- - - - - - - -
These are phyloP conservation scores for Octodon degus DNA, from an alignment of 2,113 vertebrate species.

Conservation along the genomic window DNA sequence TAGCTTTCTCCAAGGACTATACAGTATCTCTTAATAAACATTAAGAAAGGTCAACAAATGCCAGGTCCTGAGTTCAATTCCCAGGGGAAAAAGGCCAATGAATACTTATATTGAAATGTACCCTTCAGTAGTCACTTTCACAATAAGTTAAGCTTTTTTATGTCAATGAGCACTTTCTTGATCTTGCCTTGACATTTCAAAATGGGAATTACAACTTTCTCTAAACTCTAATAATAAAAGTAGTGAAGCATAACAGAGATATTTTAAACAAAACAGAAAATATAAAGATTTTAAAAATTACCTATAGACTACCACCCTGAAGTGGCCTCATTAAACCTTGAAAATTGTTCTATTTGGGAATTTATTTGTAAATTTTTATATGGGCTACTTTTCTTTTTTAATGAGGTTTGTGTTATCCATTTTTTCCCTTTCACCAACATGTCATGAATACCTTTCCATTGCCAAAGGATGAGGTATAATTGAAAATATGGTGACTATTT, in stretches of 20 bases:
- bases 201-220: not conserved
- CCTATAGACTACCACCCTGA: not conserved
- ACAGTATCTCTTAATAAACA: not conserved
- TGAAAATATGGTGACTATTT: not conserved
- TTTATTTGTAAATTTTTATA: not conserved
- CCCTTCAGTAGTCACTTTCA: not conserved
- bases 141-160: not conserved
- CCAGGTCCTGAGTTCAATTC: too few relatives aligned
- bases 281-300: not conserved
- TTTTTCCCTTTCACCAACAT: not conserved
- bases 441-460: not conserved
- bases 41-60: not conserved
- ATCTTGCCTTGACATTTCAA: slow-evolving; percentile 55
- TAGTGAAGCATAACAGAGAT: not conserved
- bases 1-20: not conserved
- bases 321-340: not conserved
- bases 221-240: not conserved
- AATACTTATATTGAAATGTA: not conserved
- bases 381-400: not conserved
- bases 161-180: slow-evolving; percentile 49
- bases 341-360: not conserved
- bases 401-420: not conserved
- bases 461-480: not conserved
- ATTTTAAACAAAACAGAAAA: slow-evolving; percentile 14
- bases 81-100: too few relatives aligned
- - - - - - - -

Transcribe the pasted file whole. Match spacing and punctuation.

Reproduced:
These are phyloP conservation scores for Octodon degus DNA, from an alignment of 2,113 vertebrate species.

Conservation along the genomic window DNA sequence TAGCTTTCTCCAAGGACTATACAGTATCTCTTAATAAACATTAAGAAAGGTCAACAAATGCCAGGTCCTGAGTTCAATTCCCAGGGGAAAAAGGCCAATGAATACTTATATTGAAATGTACCCTTCAGTAGTCACTTTCACAATAAGTTAAGCTTTTTTATGTCAATGAGCACTTTCTTGATCTTGCCTTGACATTTCAAAATGGGAATTACAACTTTCTCTAAACTCTAATAATAAAAGTAGTGAAGCATAACAGAGATATTTTAAACAAAACAGAAAATATAAAGATTTTAAAAATTACCTATAGACTACCACCCTGAAGTGGCCTCATTAAACCTTGAAAATTGTTCTATTTGGGAATTTATTTGTAAATTTTTATATGGGCTACTTTTCTTTTTTAATGAGGTTTGTGTTATCCATTTTTTCCCTTTCACCAACATGTCATGAATACCTTTCCATTGCCAAAGGATGAGGTATAATTGAAAATATGGTGACTATTT, in stretches of 20 bases:
- bases 201-220: not conserved
- CCTATAGACTACCACCCTGA: not conserved
- ACAGTATCTCTTAATAAACA: not conserved
- TGAAAATATGGTGACTATTT: not conserved
- TTTATTTGTAAATTTTTATA: not conserved
- CCCTTCAGTAGTCACTTTCA: not conserved
- bases 141-160: not conserved
- CCAGGTCCTGAGTTCAATTC: too few relatives aligned
- bases 281-300: not conserved
- TTTTTCCCTTTCACCAACAT: not conserved
- bases 441-460: not conserved
- bases 41-60: not conserved
- ATCTTGCCTTGACATTTCAA: slow-evolving; percentile 55
- TAGTGAAGCATAACAGAGAT: not conserved
- bases 1-20: not conserved
- bases 321-340: not conserved
- bases 221-240: not conserved
- AATACTTATATTGAAATGTA: not conserved
- bases 381-400: not conserved
- bases 161-180: slow-evolving; percentile 49
- bases 341-360: not conserved
- bases 401-420: not conserved
- bases 461-480: not conserved
- ATTTTAAACAAAACAGAAAA: slow-evolving; percentile 14
- bases 81-100: too few relatives aligned